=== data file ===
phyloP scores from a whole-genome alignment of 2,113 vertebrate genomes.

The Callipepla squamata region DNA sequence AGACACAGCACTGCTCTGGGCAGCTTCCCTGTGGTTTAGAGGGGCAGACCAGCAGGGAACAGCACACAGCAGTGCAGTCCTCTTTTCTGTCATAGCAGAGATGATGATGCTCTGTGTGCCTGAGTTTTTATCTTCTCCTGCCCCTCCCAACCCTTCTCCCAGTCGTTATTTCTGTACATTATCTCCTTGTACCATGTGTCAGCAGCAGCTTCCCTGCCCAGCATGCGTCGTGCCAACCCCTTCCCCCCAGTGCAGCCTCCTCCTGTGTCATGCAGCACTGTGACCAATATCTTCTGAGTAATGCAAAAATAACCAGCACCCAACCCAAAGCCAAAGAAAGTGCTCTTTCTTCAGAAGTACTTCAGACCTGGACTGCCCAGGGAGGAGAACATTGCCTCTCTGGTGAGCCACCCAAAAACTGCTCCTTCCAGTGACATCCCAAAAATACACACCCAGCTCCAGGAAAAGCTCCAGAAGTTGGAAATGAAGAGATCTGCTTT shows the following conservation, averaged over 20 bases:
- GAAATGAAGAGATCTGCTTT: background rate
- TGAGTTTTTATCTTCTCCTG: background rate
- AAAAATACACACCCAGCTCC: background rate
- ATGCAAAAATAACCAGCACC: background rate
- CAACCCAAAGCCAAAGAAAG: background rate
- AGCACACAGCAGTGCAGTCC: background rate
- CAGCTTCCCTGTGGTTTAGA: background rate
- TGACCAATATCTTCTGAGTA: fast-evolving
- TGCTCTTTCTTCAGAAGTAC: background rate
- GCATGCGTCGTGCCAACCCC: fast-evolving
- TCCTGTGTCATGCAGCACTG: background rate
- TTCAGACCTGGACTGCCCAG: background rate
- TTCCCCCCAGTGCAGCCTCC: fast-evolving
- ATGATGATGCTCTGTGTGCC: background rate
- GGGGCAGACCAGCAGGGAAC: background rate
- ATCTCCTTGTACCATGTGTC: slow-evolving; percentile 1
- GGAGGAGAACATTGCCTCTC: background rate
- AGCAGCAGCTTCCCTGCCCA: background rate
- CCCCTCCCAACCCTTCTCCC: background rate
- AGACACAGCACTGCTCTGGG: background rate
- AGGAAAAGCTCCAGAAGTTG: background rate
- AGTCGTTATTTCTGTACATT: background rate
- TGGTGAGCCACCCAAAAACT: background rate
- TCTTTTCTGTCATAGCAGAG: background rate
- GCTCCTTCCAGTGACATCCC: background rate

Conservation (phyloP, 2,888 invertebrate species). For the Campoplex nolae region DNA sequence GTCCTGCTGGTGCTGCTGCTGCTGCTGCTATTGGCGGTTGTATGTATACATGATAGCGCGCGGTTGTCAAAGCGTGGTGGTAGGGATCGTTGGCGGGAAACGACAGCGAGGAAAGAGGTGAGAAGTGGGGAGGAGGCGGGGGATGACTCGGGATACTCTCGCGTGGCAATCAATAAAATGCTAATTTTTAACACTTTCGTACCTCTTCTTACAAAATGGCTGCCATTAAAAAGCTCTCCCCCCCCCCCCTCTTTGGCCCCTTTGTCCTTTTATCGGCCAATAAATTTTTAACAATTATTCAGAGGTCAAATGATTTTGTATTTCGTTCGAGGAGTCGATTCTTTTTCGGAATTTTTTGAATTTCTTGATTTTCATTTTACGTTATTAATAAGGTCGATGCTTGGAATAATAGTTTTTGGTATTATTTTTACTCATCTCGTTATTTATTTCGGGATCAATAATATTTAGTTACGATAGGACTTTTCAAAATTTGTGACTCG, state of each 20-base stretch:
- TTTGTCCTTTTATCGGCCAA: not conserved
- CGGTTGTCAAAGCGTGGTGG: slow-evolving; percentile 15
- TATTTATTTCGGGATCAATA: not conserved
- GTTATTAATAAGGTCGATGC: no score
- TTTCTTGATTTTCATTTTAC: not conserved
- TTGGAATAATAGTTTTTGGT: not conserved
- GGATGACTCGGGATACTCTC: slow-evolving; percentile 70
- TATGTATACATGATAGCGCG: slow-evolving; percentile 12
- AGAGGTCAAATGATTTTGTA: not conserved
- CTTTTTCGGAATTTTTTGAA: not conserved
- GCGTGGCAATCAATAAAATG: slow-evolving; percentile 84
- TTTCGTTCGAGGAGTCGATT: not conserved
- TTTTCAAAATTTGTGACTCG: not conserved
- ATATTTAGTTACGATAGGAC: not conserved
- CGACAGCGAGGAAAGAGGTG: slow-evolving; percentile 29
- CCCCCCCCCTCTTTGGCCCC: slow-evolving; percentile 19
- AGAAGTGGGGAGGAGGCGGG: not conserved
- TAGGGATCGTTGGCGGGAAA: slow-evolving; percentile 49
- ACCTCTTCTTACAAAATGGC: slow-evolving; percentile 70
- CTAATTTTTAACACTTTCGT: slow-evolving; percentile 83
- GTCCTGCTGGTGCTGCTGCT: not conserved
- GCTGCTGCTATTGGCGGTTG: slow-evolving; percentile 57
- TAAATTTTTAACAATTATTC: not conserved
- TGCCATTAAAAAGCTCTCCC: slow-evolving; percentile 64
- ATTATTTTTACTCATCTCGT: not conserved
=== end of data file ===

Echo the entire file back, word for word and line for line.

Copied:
phyloP scores from a whole-genome alignment of 2,113 vertebrate genomes.

The Callipepla squamata region DNA sequence AGACACAGCACTGCTCTGGGCAGCTTCCCTGTGGTTTAGAGGGGCAGACCAGCAGGGAACAGCACACAGCAGTGCAGTCCTCTTTTCTGTCATAGCAGAGATGATGATGCTCTGTGTGCCTGAGTTTTTATCTTCTCCTGCCCCTCCCAACCCTTCTCCCAGTCGTTATTTCTGTACATTATCTCCTTGTACCATGTGTCAGCAGCAGCTTCCCTGCCCAGCATGCGTCGTGCCAACCCCTTCCCCCCAGTGCAGCCTCCTCCTGTGTCATGCAGCACTGTGACCAATATCTTCTGAGTAATGCAAAAATAACCAGCACCCAACCCAAAGCCAAAGAAAGTGCTCTTTCTTCAGAAGTACTTCAGACCTGGACTGCCCAGGGAGGAGAACATTGCCTCTCTGGTGAGCCACCCAAAAACTGCTCCTTCCAGTGACATCCCAAAAATACACACCCAGCTCCAGGAAAAGCTCCAGAAGTTGGAAATGAAGAGATCTGCTTT shows the following conservation, averaged over 20 bases:
- GAAATGAAGAGATCTGCTTT: background rate
- TGAGTTTTTATCTTCTCCTG: background rate
- AAAAATACACACCCAGCTCC: background rate
- ATGCAAAAATAACCAGCACC: background rate
- CAACCCAAAGCCAAAGAAAG: background rate
- AGCACACAGCAGTGCAGTCC: background rate
- CAGCTTCCCTGTGGTTTAGA: background rate
- TGACCAATATCTTCTGAGTA: fast-evolving
- TGCTCTTTCTTCAGAAGTAC: background rate
- GCATGCGTCGTGCCAACCCC: fast-evolving
- TCCTGTGTCATGCAGCACTG: background rate
- TTCAGACCTGGACTGCCCAG: background rate
- TTCCCCCCAGTGCAGCCTCC: fast-evolving
- ATGATGATGCTCTGTGTGCC: background rate
- GGGGCAGACCAGCAGGGAAC: background rate
- ATCTCCTTGTACCATGTGTC: slow-evolving; percentile 1
- GGAGGAGAACATTGCCTCTC: background rate
- AGCAGCAGCTTCCCTGCCCA: background rate
- CCCCTCCCAACCCTTCTCCC: background rate
- AGACACAGCACTGCTCTGGG: background rate
- AGGAAAAGCTCCAGAAGTTG: background rate
- AGTCGTTATTTCTGTACATT: background rate
- TGGTGAGCCACCCAAAAACT: background rate
- TCTTTTCTGTCATAGCAGAG: background rate
- GCTCCTTCCAGTGACATCCC: background rate

Conservation (phyloP, 2,888 invertebrate species). For the Campoplex nolae region DNA sequence GTCCTGCTGGTGCTGCTGCTGCTGCTGCTATTGGCGGTTGTATGTATACATGATAGCGCGCGGTTGTCAAAGCGTGGTGGTAGGGATCGTTGGCGGGAAACGACAGCGAGGAAAGAGGTGAGAAGTGGGGAGGAGGCGGGGGATGACTCGGGATACTCTCGCGTGGCAATCAATAAAATGCTAATTTTTAACACTTTCGTACCTCTTCTTACAAAATGGCTGCCATTAAAAAGCTCTCCCCCCCCCCCCTCTTTGGCCCCTTTGTCCTTTTATCGGCCAATAAATTTTTAACAATTATTCAGAGGTCAAATGATTTTGTATTTCGTTCGAGGAGTCGATTCTTTTTCGGAATTTTTTGAATTTCTTGATTTTCATTTTACGTTATTAATAAGGTCGATGCTTGGAATAATAGTTTTTGGTATTATTTTTACTCATCTCGTTATTTATTTCGGGATCAATAATATTTAGTTACGATAGGACTTTTCAAAATTTGTGACTCG, state of each 20-base stretch:
- TTTGTCCTTTTATCGGCCAA: not conserved
- CGGTTGTCAAAGCGTGGTGG: slow-evolving; percentile 15
- TATTTATTTCGGGATCAATA: not conserved
- GTTATTAATAAGGTCGATGC: no score
- TTTCTTGATTTTCATTTTAC: not conserved
- TTGGAATAATAGTTTTTGGT: not conserved
- GGATGACTCGGGATACTCTC: slow-evolving; percentile 70
- TATGTATACATGATAGCGCG: slow-evolving; percentile 12
- AGAGGTCAAATGATTTTGTA: not conserved
- CTTTTTCGGAATTTTTTGAA: not conserved
- GCGTGGCAATCAATAAAATG: slow-evolving; percentile 84
- TTTCGTTCGAGGAGTCGATT: not conserved
- TTTTCAAAATTTGTGACTCG: not conserved
- ATATTTAGTTACGATAGGAC: not conserved
- CGACAGCGAGGAAAGAGGTG: slow-evolving; percentile 29
- CCCCCCCCCTCTTTGGCCCC: slow-evolving; percentile 19
- AGAAGTGGGGAGGAGGCGGG: not conserved
- TAGGGATCGTTGGCGGGAAA: slow-evolving; percentile 49
- ACCTCTTCTTACAAAATGGC: slow-evolving; percentile 70
- CTAATTTTTAACACTTTCGT: slow-evolving; percentile 83
- GTCCTGCTGGTGCTGCTGCT: not conserved
- GCTGCTGCTATTGGCGGTTG: slow-evolving; percentile 57
- TAAATTTTTAACAATTATTC: not conserved
- TGCCATTAAAAAGCTCTCCC: slow-evolving; percentile 64
- ATTATTTTTACTCATCTCGT: not conserved